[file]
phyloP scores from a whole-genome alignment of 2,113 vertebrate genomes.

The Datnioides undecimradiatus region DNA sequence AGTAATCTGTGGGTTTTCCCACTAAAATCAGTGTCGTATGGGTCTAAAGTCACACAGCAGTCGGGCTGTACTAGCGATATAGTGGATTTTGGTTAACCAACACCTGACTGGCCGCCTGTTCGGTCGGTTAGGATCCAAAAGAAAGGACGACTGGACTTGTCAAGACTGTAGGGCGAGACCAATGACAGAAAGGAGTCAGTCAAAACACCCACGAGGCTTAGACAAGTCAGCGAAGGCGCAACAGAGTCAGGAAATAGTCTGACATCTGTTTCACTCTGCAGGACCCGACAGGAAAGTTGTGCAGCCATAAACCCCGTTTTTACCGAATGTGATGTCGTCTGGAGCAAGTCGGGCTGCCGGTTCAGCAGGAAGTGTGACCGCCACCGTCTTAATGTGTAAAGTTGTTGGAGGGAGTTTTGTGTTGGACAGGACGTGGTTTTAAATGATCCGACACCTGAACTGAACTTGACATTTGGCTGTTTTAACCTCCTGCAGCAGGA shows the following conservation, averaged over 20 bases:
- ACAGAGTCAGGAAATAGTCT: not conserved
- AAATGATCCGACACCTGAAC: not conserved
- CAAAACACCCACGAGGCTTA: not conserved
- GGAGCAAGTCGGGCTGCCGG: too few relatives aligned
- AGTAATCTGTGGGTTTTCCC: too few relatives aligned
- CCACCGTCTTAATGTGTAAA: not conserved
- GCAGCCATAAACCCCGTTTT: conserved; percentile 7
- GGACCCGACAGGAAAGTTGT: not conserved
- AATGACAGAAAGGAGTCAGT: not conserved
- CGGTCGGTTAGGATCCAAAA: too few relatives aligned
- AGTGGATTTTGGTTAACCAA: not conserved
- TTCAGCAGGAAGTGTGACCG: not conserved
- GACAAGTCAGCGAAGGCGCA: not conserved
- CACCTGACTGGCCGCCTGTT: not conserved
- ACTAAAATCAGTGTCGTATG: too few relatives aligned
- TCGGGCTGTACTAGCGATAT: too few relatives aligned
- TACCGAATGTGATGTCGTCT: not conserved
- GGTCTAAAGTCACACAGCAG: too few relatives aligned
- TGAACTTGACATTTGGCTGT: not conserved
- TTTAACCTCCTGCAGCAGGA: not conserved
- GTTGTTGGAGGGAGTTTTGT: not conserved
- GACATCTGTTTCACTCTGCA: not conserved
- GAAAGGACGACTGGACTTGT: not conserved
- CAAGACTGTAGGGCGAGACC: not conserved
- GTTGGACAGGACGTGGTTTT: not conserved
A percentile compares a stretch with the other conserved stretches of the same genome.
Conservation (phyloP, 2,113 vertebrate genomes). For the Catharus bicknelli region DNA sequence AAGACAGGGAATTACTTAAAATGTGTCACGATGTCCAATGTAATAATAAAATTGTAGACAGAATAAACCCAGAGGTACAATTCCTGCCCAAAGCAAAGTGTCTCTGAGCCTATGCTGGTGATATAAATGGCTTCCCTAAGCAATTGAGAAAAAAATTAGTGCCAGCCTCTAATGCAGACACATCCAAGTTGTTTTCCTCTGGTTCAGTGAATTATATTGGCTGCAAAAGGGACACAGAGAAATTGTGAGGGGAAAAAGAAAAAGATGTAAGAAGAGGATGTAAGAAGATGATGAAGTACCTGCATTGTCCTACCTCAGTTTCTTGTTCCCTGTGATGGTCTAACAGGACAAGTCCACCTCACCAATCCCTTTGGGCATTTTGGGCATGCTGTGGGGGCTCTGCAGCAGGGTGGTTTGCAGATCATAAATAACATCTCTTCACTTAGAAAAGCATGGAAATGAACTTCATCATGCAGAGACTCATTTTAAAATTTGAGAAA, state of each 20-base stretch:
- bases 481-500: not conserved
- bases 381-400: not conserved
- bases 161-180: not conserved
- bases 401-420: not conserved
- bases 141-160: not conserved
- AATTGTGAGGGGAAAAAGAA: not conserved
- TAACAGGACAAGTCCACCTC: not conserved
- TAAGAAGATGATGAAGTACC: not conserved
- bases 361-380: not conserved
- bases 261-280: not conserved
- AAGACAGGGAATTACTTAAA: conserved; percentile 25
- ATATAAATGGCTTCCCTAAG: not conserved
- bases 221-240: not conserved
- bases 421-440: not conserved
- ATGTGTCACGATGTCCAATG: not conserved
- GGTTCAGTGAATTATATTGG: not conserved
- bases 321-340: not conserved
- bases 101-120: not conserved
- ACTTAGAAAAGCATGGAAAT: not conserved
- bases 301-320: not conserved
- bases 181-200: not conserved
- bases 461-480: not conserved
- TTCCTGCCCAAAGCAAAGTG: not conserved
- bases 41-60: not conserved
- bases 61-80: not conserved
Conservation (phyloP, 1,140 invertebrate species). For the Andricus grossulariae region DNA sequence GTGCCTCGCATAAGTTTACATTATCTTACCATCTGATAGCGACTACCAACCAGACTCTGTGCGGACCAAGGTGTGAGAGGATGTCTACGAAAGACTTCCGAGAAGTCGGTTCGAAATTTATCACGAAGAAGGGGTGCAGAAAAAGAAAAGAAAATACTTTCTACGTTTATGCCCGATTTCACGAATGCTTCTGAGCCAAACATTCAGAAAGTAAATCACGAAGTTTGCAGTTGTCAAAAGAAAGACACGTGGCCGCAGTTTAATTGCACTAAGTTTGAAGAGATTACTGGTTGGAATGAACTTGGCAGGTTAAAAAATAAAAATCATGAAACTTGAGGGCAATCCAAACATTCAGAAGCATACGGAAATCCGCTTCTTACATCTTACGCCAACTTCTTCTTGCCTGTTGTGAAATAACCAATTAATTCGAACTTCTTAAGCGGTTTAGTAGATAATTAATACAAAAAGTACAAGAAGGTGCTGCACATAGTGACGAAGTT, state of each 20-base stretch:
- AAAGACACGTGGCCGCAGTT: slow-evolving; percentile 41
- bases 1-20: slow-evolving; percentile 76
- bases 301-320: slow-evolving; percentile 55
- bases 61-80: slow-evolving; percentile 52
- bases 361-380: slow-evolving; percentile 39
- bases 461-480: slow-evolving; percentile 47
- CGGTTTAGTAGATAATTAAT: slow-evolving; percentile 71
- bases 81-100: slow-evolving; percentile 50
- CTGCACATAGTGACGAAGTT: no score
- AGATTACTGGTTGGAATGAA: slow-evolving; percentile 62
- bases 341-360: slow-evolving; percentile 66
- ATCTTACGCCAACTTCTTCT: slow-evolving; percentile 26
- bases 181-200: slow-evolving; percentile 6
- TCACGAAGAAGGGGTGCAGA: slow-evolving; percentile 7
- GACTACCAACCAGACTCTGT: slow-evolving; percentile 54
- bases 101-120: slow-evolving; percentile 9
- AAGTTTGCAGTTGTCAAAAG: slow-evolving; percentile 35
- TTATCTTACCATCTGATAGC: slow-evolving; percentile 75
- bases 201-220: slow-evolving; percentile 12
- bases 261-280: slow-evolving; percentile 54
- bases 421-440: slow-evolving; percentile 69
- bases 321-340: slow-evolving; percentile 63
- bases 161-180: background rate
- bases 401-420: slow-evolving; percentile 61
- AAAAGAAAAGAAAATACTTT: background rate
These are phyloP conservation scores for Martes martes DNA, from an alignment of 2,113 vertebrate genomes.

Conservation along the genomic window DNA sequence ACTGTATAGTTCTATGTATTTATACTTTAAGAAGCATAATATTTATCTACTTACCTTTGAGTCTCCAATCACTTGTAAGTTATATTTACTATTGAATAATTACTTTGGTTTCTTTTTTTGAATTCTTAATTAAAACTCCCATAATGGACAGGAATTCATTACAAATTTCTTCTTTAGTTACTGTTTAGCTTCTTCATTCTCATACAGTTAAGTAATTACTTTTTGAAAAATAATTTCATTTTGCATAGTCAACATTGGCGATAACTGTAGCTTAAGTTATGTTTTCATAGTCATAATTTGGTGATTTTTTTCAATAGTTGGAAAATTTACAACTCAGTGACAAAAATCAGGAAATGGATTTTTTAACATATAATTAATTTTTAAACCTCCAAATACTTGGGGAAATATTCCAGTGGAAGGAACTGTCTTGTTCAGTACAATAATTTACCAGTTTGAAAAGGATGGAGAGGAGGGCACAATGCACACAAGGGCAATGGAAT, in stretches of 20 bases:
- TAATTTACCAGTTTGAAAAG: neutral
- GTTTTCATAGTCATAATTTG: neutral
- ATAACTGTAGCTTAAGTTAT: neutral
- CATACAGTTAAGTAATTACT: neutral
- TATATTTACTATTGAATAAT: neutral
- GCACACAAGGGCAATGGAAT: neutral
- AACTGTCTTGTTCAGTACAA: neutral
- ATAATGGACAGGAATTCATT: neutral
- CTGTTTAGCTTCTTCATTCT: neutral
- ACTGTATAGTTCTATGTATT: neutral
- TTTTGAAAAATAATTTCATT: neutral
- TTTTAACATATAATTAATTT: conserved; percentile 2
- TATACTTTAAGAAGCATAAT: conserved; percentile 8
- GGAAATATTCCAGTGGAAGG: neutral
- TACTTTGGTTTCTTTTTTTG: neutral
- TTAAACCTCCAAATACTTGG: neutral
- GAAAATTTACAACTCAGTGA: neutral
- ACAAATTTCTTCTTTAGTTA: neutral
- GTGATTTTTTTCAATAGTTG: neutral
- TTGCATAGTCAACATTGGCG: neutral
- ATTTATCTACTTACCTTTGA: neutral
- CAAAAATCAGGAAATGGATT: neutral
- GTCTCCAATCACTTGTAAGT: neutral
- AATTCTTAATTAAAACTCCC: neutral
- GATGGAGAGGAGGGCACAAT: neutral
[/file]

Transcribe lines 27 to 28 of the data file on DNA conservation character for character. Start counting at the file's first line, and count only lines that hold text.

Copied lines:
- GTTGGACAGGACGTGGTTTT: not conserved
A percentile compares a stretch with the other conserved stretches of the same genome.